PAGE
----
Skyrocketing shipping prices, exacerbated by limited vessel supply, could bode well for some of analysts’ favorite shipping stocks.
Global supply chains have been severely disrupted this year by a slew of issues right as a resurgence in trade and strong demand for commodities meant more goods needed to be moved.
In April, one of the world’s largest container ships became wedged in the Suez Canal, halting traffic for nearly a week. The waterway is one of the busiest in the world, with about 12% of trade passing through it.
The massive cargo ship dominated headlines, but there have been several other disturbances in global trade. In a recent report, JPMorgan analysts pointed to ongoing bottlenecks such as port congestion as well as a shortage of containers and vessels.
“In particular, Yantian (Shenzhen) port’s incident could potentially evolve into Suez Canal Incident 2.0, leading to shipment delays, longer container turnaround time and container shortage/repositioning issues,” the bank wrote.
The Yantian port in Shenzhen, China is one of the busiest in the world. The region was hit by an uptick of Covid cases in June, which caused massive delays at the port, jacking up shipping prices.
As parts of the world rebounded from the pandemic, a flurry of spending led to a shortfall of containers. That drove up prices and created massive delays in shipping goods from Asia to elsewhere. JPMorgan said the demand for goods has continued to be supported by an improving global economic outlook.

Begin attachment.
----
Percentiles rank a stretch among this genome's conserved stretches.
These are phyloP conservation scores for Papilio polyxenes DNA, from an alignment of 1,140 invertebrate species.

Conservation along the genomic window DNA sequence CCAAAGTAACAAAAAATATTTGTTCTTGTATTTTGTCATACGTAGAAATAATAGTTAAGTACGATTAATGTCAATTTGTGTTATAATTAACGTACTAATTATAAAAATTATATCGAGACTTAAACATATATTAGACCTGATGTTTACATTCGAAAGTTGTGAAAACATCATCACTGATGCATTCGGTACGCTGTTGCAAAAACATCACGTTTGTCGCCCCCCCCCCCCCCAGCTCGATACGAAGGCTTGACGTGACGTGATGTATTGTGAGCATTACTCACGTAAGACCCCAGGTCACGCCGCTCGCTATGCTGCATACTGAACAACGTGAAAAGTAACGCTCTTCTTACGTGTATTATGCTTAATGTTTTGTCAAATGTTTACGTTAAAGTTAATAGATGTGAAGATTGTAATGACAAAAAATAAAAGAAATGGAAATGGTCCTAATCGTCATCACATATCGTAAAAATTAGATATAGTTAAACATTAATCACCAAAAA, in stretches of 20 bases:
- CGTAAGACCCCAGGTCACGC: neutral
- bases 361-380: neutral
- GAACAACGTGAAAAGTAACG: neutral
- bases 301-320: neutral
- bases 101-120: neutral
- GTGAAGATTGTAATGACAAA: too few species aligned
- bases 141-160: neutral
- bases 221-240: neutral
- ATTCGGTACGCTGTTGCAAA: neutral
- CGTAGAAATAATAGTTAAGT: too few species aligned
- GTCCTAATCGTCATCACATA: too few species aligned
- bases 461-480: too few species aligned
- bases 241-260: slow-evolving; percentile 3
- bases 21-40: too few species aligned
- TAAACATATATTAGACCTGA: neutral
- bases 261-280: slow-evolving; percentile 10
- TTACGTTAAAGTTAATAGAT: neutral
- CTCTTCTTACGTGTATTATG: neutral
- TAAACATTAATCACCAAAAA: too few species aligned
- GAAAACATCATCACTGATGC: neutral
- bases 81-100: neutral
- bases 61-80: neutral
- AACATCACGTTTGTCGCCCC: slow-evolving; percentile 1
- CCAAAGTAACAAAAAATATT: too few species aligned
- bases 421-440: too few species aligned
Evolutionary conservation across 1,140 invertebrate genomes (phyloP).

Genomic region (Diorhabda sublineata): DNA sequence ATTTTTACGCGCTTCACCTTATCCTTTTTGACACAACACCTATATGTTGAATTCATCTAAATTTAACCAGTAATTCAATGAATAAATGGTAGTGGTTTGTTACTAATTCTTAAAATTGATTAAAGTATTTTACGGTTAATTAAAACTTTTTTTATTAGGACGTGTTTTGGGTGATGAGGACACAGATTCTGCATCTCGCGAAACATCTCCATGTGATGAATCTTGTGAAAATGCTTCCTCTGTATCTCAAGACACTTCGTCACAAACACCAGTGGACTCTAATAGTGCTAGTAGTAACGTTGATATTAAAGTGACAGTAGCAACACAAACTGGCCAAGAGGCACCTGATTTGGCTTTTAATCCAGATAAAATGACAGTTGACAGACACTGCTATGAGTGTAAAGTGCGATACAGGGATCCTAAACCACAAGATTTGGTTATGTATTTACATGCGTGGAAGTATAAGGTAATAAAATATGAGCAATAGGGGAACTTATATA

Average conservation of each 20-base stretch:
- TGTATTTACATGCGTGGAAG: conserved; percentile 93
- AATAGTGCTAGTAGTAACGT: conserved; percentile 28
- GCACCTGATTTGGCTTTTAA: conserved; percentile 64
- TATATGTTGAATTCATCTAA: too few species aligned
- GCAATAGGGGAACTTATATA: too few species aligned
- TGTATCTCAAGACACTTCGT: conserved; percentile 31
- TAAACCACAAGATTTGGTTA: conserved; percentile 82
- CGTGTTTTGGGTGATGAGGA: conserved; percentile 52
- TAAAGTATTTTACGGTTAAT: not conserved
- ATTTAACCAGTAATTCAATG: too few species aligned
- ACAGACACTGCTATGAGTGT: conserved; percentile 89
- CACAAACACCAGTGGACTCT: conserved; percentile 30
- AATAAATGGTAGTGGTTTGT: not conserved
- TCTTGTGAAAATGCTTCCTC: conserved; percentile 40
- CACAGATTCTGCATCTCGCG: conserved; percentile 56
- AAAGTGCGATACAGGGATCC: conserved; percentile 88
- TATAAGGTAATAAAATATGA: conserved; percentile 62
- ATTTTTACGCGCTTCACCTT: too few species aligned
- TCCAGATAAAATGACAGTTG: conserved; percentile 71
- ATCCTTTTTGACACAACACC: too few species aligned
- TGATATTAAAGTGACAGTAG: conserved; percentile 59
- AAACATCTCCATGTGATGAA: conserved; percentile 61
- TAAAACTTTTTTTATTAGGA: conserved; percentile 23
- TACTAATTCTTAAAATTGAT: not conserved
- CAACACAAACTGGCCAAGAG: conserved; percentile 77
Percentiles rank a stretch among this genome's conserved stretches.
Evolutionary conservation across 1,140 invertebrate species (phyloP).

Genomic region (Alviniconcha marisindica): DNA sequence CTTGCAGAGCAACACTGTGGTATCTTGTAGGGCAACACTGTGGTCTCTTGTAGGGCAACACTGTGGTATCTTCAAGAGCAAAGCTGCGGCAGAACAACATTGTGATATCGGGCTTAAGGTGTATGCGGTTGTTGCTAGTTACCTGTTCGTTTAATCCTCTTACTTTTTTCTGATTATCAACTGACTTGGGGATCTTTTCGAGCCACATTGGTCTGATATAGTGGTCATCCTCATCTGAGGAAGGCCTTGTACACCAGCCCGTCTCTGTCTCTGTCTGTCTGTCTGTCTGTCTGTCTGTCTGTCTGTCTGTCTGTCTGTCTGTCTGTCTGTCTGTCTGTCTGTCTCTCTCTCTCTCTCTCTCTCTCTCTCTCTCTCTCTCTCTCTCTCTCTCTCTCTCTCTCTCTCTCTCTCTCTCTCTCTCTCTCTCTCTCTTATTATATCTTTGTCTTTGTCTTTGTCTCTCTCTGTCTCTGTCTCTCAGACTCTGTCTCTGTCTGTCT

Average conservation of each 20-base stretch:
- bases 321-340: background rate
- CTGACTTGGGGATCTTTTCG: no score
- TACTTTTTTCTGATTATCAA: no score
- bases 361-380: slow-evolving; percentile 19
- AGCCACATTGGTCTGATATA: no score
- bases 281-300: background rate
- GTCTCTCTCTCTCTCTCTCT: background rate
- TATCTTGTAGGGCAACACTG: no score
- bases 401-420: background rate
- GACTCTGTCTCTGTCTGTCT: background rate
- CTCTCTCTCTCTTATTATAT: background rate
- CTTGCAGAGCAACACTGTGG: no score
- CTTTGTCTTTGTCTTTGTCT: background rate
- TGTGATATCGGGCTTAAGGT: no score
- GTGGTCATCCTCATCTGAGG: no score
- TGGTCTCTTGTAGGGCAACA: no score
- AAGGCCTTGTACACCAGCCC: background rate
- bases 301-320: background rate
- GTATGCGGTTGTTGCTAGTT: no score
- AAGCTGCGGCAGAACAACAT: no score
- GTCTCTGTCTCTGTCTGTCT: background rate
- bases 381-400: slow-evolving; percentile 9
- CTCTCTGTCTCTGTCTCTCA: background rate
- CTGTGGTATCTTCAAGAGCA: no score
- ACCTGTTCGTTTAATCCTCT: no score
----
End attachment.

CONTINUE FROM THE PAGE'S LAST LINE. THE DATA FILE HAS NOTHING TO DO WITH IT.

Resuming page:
Research firm TS Lombard noted that commodities have surged as Chinese demand recovered. Demand for commodities from oil to lumber to corn has shot up this year as economies reopened and vaccination rates climbed — although prices have been volatile recently.
“Shipowners are benefitting from the booming commodity trade. Vessel earnings have been at their highest level in a decade so far in 2021 … owing to the rebound in trade volumes, particular minerals and grains into Asia, as well as to strong restocking of iron-ore and coal inventories by China,” the firm said.
It also said as much as 72% of the world’s iron ore is transported to China, boosting the shipping sector.
Value of ships will rise
Port congestion means that ships will be temporarily held up, keeping vessel supply limited, TS Lombard said.
And that may not be resolved any time soon. According to JPMorgan analysts, new vessel orders will not be delivered until 2023, “at the earliest time frame.”
High demand and tight supply, will cause the value of ships to rise. Ships are considered assets for a shipping company, as they generate cash flow.
The uptick in the value of the vessels will therefore drive up the net asset value of companies, which is the value of assets minus liabilities. That in turn is set to drive up stock prices, according to TS Lombard.
Here are the stock picks from both firms, in reports published in June:
Here are JPMorgan’s stock picks:
Chinese container shipping company Cosco Shipping
Hong Kong-based Orient Overseas, parent company of container shipping firm Orient Overseas Container Line
Here are TS Lombard’s stock picks:
Nasdaq-listed Star Bulk Carriers
Norway-based Golden Ocean, a dry bulk shipping company
NYSE- listed Genco Shipping
American shipping firm Eagle Bulk Shipping
Athens-based Diana Shipping
This article originally appeared on CNBC